Sean Parker’s I/O group teams up with CRI for cancer neoantigens R&D deal

Sean Parker's cancer Institute will work with CRI on neoantigens with a host of biopharmas also getting on board

Facebook and Napster billionaire Sean Parker has seen his Institute for Cancer Immunotherapy join forces with the Cancer Research Institute (CRI) to work on boosting personalized medicine.

The new collab is specifically focused on neoantigens, a type of therapy that is a burgeoning field in cancer research right now, with many seeking to develop personalized therapeutic cancer vaccines that use unique neoantigens—antigens which are foreign to the body, found in cancer—that can be used to spur a specific immune system attack tailored to the individual patient.

In a statement, the Parker Institute says: “Because these tumor markers are both specific to each individual and unlikely to be present on normal healthy cells, neoantigens represent an optimal target for the immune system and make possible a new class of highly personalized vaccines with the potential for significant efficacy with reduced side effects.”

The deal, which has been dubbed TESLA (the Tumor neoantigEn SeLection Alliance), includes 30 of the world’s leading cancer neoantigen research groups from both academia and industry.

Its goal is to help these groups and companies test and improve the algorithms they use to analyze tumor DNA and RNA sequences, in turn better predicting the neoantigens that should be seen on each patient’s cancer, and therefore most visible to the immune system.

Sage Bionetworks has also been tapped to help manage the bioinformatics and data analysis for this purpose.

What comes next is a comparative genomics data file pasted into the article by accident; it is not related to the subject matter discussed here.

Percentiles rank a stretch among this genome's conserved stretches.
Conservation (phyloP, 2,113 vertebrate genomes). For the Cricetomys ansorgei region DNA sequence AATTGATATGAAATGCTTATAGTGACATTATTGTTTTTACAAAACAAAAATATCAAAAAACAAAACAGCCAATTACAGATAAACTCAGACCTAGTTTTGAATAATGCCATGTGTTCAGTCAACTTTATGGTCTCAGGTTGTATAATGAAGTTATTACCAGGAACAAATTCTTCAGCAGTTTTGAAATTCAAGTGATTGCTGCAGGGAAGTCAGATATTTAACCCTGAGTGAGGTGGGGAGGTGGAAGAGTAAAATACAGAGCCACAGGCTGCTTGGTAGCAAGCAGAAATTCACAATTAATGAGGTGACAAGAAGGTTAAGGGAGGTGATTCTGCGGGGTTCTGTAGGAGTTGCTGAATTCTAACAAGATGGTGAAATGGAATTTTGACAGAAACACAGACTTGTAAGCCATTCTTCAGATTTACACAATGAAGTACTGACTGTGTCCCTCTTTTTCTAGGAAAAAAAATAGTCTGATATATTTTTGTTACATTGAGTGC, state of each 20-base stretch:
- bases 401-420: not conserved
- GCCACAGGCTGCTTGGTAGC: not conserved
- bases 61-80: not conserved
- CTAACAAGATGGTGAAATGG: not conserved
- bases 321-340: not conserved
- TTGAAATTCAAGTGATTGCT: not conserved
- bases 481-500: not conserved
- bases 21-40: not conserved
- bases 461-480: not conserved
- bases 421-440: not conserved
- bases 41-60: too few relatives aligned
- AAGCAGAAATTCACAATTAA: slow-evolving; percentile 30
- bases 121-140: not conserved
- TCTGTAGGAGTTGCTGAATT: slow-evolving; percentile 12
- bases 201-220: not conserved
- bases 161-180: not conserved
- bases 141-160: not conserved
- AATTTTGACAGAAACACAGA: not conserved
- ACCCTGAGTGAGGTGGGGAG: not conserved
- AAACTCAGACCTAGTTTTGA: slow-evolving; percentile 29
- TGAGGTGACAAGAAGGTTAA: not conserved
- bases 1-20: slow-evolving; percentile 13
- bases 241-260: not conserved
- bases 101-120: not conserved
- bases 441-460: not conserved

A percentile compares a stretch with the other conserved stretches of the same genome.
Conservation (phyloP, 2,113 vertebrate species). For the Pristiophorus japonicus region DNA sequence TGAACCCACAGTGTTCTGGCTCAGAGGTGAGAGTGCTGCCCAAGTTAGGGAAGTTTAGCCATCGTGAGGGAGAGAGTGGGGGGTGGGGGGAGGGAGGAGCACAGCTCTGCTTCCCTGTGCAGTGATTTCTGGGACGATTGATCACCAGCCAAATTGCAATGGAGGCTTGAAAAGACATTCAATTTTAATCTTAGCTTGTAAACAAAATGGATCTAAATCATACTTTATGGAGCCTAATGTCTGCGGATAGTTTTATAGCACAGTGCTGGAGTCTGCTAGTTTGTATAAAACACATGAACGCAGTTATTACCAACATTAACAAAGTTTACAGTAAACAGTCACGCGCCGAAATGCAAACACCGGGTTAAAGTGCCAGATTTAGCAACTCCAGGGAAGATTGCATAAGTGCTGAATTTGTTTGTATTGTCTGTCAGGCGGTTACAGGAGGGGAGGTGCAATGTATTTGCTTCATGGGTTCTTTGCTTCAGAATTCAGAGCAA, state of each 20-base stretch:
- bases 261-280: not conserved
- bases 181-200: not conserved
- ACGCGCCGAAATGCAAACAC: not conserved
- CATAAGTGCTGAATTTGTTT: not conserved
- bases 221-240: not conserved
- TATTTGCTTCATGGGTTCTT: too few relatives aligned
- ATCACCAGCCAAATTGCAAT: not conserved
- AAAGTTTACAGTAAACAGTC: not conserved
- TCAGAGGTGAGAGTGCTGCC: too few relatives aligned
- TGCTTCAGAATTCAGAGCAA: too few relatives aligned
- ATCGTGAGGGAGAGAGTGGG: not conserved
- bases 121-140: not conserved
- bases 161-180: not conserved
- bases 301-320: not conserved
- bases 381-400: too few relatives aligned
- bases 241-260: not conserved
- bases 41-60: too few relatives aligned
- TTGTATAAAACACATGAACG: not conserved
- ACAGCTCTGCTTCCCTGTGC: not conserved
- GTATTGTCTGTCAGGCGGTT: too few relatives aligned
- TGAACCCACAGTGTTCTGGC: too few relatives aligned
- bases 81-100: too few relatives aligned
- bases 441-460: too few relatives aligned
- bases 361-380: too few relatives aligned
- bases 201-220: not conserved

In its early days, it will focus on advanced melanoma, colorectal cancer and non-small cell lung cancer, but over time, the initiative “will seek to broaden the relevance of neoantigen vaccines to a wide range of cancers.”

“Bringing together the world’s best neoantigen research organizations to accelerate the discovery of personalized cancer immunotherapies is exactly the type of bold research collaboration that I envisioned when launching the Parker Institute,” said Parker.

“This alliance will not only leverage the immense talents of each of the researchers but will also harness the power of bioinformatics, which I believe will be critical to driving breakthroughs.”

A number of academic groups have signed up with TESLA, those from the biopharma industry including: Advaxis, Agenus, Amgen, BioNTech, Bristol-Myers Squibb; Genentech, MedImmune, Neon Therapeutics and Personalis.

Neoantigens loomed large last year, drawing the attention of Moderna and biotech billionaire Patrick Soon-Shiong, who spent $50 million to buy control of Precision Biologics, which is also working on neoepitopes.

And it has continued this year, as back in May two West Coast cancer immunotherapy biotechs, Immune Design and upstart Gritstone Oncology, signed a research collab combining both companies’ leading immuno-oncology tech, with the goal of developing neoantigen-based immunotherapies.

In October, Cancer Research UK (CRUK) and London investment firm Syncona also joined forces to fund and launch a new neoantigen-focused lung cancer biotech Achilles Therapeutics.

Third Rock startup, and Fierce 15 winner, Neon Therapeutics and its lead neoantigen candidate NEO-PV-01 has also recently allied with Bristol-Myers Squibb and its marketed PD-1 drug Opdivo (nivolumab) in a Phase Ib program, which will explore safety and look for early proof-of-concept data on melanoma, smoking-associated non-small cell lung cancer and bladder cancer.